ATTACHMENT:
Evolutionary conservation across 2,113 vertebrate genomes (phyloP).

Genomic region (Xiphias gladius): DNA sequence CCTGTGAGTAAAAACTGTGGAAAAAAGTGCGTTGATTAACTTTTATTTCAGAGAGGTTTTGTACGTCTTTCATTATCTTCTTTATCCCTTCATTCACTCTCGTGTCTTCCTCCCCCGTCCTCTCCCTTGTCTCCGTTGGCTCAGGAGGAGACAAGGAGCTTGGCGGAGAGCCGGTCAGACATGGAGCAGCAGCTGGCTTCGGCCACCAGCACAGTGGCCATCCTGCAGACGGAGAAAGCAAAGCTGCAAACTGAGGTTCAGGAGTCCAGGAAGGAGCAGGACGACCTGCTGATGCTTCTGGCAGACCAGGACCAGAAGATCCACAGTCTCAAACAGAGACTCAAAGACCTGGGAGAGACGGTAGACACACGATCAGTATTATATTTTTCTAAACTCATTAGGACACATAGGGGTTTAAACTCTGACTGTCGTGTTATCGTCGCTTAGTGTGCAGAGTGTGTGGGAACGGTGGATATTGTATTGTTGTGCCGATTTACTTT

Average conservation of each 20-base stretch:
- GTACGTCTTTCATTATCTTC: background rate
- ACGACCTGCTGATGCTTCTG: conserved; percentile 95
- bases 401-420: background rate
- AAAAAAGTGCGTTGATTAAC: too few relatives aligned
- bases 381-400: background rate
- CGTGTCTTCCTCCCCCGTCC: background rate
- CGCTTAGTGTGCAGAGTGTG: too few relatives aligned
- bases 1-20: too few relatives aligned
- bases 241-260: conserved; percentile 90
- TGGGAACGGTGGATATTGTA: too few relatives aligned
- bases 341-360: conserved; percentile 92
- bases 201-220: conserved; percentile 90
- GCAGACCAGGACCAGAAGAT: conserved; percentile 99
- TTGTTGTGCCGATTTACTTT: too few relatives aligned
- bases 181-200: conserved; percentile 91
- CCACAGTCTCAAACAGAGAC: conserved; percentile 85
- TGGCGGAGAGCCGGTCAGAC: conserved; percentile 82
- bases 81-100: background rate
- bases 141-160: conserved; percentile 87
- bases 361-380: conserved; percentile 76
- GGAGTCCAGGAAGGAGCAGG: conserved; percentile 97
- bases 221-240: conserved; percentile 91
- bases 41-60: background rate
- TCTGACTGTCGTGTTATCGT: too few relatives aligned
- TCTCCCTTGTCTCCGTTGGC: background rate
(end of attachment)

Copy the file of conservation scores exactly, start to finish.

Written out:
Evolutionary conservation across 2,113 vertebrate genomes (phyloP).

Genomic region (Xiphias gladius): DNA sequence CCTGTGAGTAAAAACTGTGGAAAAAAGTGCGTTGATTAACTTTTATTTCAGAGAGGTTTTGTACGTCTTTCATTATCTTCTTTATCCCTTCATTCACTCTCGTGTCTTCCTCCCCCGTCCTCTCCCTTGTCTCCGTTGGCTCAGGAGGAGACAAGGAGCTTGGCGGAGAGCCGGTCAGACATGGAGCAGCAGCTGGCTTCGGCCACCAGCACAGTGGCCATCCTGCAGACGGAGAAAGCAAAGCTGCAAACTGAGGTTCAGGAGTCCAGGAAGGAGCAGGACGACCTGCTGATGCTTCTGGCAGACCAGGACCAGAAGATCCACAGTCTCAAACAGAGACTCAAAGACCTGGGAGAGACGGTAGACACACGATCAGTATTATATTTTTCTAAACTCATTAGGACACATAGGGGTTTAAACTCTGACTGTCGTGTTATCGTCGCTTAGTGTGCAGAGTGTGTGGGAACGGTGGATATTGTATTGTTGTGCCGATTTACTTT

Average conservation of each 20-base stretch:
- GTACGTCTTTCATTATCTTC: background rate
- ACGACCTGCTGATGCTTCTG: conserved; percentile 95
- bases 401-420: background rate
- AAAAAAGTGCGTTGATTAAC: too few relatives aligned
- bases 381-400: background rate
- CGTGTCTTCCTCCCCCGTCC: background rate
- CGCTTAGTGTGCAGAGTGTG: too few relatives aligned
- bases 1-20: too few relatives aligned
- bases 241-260: conserved; percentile 90
- TGGGAACGGTGGATATTGTA: too few relatives aligned
- bases 341-360: conserved; percentile 92
- bases 201-220: conserved; percentile 90
- GCAGACCAGGACCAGAAGAT: conserved; percentile 99
- TTGTTGTGCCGATTTACTTT: too few relatives aligned
- bases 181-200: conserved; percentile 91
- CCACAGTCTCAAACAGAGAC: conserved; percentile 85
- TGGCGGAGAGCCGGTCAGAC: conserved; percentile 82
- bases 81-100: background rate
- bases 141-160: conserved; percentile 87
- bases 361-380: conserved; percentile 76
- GGAGTCCAGGAAGGAGCAGG: conserved; percentile 97
- bases 221-240: conserved; percentile 91
- bases 41-60: background rate
- TCTGACTGTCGTGTTATCGT: too few relatives aligned
- TCTCCCTTGTCTCCGTTGGC: background rate